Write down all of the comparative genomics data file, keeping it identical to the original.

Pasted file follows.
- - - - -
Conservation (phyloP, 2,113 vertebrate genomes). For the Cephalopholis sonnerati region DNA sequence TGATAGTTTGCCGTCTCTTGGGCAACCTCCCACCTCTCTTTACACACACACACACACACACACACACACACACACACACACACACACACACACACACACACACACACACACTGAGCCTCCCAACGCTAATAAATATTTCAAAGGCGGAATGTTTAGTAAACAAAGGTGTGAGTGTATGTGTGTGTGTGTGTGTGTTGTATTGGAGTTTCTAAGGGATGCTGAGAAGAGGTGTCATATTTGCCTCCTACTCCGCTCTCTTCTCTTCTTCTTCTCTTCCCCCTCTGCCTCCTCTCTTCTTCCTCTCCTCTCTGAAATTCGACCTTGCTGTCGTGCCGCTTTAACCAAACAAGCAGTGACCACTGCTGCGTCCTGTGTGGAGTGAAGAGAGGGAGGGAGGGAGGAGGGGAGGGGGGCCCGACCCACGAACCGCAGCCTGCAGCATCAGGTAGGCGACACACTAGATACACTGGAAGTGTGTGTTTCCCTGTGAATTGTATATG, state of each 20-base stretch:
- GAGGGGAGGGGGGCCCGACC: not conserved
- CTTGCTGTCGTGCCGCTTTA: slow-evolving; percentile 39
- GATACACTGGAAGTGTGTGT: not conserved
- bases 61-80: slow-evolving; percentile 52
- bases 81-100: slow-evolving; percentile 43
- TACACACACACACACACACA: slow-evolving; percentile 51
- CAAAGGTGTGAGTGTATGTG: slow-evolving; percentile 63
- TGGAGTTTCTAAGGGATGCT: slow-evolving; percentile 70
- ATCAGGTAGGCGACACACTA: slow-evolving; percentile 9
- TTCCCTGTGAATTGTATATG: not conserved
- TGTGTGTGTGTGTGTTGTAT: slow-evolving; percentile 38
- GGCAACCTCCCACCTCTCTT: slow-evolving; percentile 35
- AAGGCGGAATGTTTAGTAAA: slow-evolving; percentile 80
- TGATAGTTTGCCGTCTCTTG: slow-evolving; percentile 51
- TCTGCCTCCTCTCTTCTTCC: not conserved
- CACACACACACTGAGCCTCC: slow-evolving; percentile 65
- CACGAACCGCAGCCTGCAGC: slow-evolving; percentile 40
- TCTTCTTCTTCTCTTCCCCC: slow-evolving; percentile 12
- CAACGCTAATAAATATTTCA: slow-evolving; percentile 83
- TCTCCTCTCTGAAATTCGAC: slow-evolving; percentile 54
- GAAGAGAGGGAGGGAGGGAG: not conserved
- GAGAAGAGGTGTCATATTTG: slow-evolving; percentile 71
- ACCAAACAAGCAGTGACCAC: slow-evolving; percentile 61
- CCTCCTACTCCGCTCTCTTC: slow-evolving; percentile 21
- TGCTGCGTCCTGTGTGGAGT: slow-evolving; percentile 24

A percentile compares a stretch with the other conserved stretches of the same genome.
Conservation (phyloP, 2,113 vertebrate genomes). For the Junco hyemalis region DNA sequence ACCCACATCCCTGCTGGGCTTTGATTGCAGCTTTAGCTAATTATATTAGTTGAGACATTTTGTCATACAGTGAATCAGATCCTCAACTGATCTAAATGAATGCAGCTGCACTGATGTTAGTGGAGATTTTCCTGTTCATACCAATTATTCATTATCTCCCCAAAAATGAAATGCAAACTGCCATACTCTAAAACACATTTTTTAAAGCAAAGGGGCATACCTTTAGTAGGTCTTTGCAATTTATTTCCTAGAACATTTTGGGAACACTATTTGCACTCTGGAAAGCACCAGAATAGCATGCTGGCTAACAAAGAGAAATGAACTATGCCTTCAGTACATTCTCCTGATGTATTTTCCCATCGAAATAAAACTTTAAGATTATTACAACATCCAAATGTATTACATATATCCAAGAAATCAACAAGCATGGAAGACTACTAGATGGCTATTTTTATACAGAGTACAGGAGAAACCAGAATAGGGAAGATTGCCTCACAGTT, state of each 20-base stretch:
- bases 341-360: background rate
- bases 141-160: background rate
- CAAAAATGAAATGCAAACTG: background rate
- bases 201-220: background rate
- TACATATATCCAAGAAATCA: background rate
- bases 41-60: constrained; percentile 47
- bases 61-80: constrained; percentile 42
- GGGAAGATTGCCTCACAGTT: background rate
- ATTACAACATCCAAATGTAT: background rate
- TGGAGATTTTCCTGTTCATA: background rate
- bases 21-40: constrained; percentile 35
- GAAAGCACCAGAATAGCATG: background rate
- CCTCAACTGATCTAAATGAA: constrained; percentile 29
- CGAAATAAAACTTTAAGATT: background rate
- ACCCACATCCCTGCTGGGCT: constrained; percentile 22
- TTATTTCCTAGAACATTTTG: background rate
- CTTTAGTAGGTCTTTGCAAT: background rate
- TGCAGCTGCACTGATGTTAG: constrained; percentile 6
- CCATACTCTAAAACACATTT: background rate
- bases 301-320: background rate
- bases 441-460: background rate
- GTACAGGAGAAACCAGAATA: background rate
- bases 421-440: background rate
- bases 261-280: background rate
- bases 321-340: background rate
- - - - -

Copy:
Conservation (phyloP, 2,113 vertebrate genomes). For the Cephalopholis sonnerati region DNA sequence TGATAGTTTGCCGTCTCTTGGGCAACCTCCCACCTCTCTTTACACACACACACACACACACACACACACACACACACACACACACACACACACACACACACACACACACACTGAGCCTCCCAACGCTAATAAATATTTCAAAGGCGGAATGTTTAGTAAACAAAGGTGTGAGTGTATGTGTGTGTGTGTGTGTGTTGTATTGGAGTTTCTAAGGGATGCTGAGAAGAGGTGTCATATTTGCCTCCTACTCCGCTCTCTTCTCTTCTTCTTCTCTTCCCCCTCTGCCTCCTCTCTTCTTCCTCTCCTCTCTGAAATTCGACCTTGCTGTCGTGCCGCTTTAACCAAACAAGCAGTGACCACTGCTGCGTCCTGTGTGGAGTGAAGAGAGGGAGGGAGGGAGGAGGGGAGGGGGGCCCGACCCACGAACCGCAGCCTGCAGCATCAGGTAGGCGACACACTAGATACACTGGAAGTGTGTGTTTCCCTGTGAATTGTATATG, state of each 20-base stretch:
- GAGGGGAGGGGGGCCCGACC: not conserved
- CTTGCTGTCGTGCCGCTTTA: slow-evolving; percentile 39
- GATACACTGGAAGTGTGTGT: not conserved
- bases 61-80: slow-evolving; percentile 52
- bases 81-100: slow-evolving; percentile 43
- TACACACACACACACACACA: slow-evolving; percentile 51
- CAAAGGTGTGAGTGTATGTG: slow-evolving; percentile 63
- TGGAGTTTCTAAGGGATGCT: slow-evolving; percentile 70
- ATCAGGTAGGCGACACACTA: slow-evolving; percentile 9
- TTCCCTGTGAATTGTATATG: not conserved
- TGTGTGTGTGTGTGTTGTAT: slow-evolving; percentile 38
- GGCAACCTCCCACCTCTCTT: slow-evolving; percentile 35
- AAGGCGGAATGTTTAGTAAA: slow-evolving; percentile 80
- TGATAGTTTGCCGTCTCTTG: slow-evolving; percentile 51
- TCTGCCTCCTCTCTTCTTCC: not conserved
- CACACACACACTGAGCCTCC: slow-evolving; percentile 65
- CACGAACCGCAGCCTGCAGC: slow-evolving; percentile 40
- TCTTCTTCTTCTCTTCCCCC: slow-evolving; percentile 12
- CAACGCTAATAAATATTTCA: slow-evolving; percentile 83
- TCTCCTCTCTGAAATTCGAC: slow-evolving; percentile 54
- GAAGAGAGGGAGGGAGGGAG: not conserved
- GAGAAGAGGTGTCATATTTG: slow-evolving; percentile 71
- ACCAAACAAGCAGTGACCAC: slow-evolving; percentile 61
- CCTCCTACTCCGCTCTCTTC: slow-evolving; percentile 21
- TGCTGCGTCCTGTGTGGAGT: slow-evolving; percentile 24

A percentile compares a stretch with the other conserved stretches of the same genome.
Conservation (phyloP, 2,113 vertebrate genomes). For the Junco hyemalis region DNA sequence ACCCACATCCCTGCTGGGCTTTGATTGCAGCTTTAGCTAATTATATTAGTTGAGACATTTTGTCATACAGTGAATCAGATCCTCAACTGATCTAAATGAATGCAGCTGCACTGATGTTAGTGGAGATTTTCCTGTTCATACCAATTATTCATTATCTCCCCAAAAATGAAATGCAAACTGCCATACTCTAAAACACATTTTTTAAAGCAAAGGGGCATACCTTTAGTAGGTCTTTGCAATTTATTTCCTAGAACATTTTGGGAACACTATTTGCACTCTGGAAAGCACCAGAATAGCATGCTGGCTAACAAAGAGAAATGAACTATGCCTTCAGTACATTCTCCTGATGTATTTTCCCATCGAAATAAAACTTTAAGATTATTACAACATCCAAATGTATTACATATATCCAAGAAATCAACAAGCATGGAAGACTACTAGATGGCTATTTTTATACAGAGTACAGGAGAAACCAGAATAGGGAAGATTGCCTCACAGTT, state of each 20-base stretch:
- bases 341-360: background rate
- bases 141-160: background rate
- CAAAAATGAAATGCAAACTG: background rate
- bases 201-220: background rate
- TACATATATCCAAGAAATCA: background rate
- bases 41-60: constrained; percentile 47
- bases 61-80: constrained; percentile 42
- GGGAAGATTGCCTCACAGTT: background rate
- ATTACAACATCCAAATGTAT: background rate
- TGGAGATTTTCCTGTTCATA: background rate
- bases 21-40: constrained; percentile 35
- GAAAGCACCAGAATAGCATG: background rate
- CCTCAACTGATCTAAATGAA: constrained; percentile 29
- CGAAATAAAACTTTAAGATT: background rate
- ACCCACATCCCTGCTGGGCT: constrained; percentile 22
- TTATTTCCTAGAACATTTTG: background rate
- CTTTAGTAGGTCTTTGCAAT: background rate
- TGCAGCTGCACTGATGTTAG: constrained; percentile 6
- CCATACTCTAAAACACATTT: background rate
- bases 301-320: background rate
- bases 441-460: background rate
- GTACAGGAGAAACCAGAATA: background rate
- bases 421-440: background rate
- bases 261-280: background rate
- bases 321-340: background rate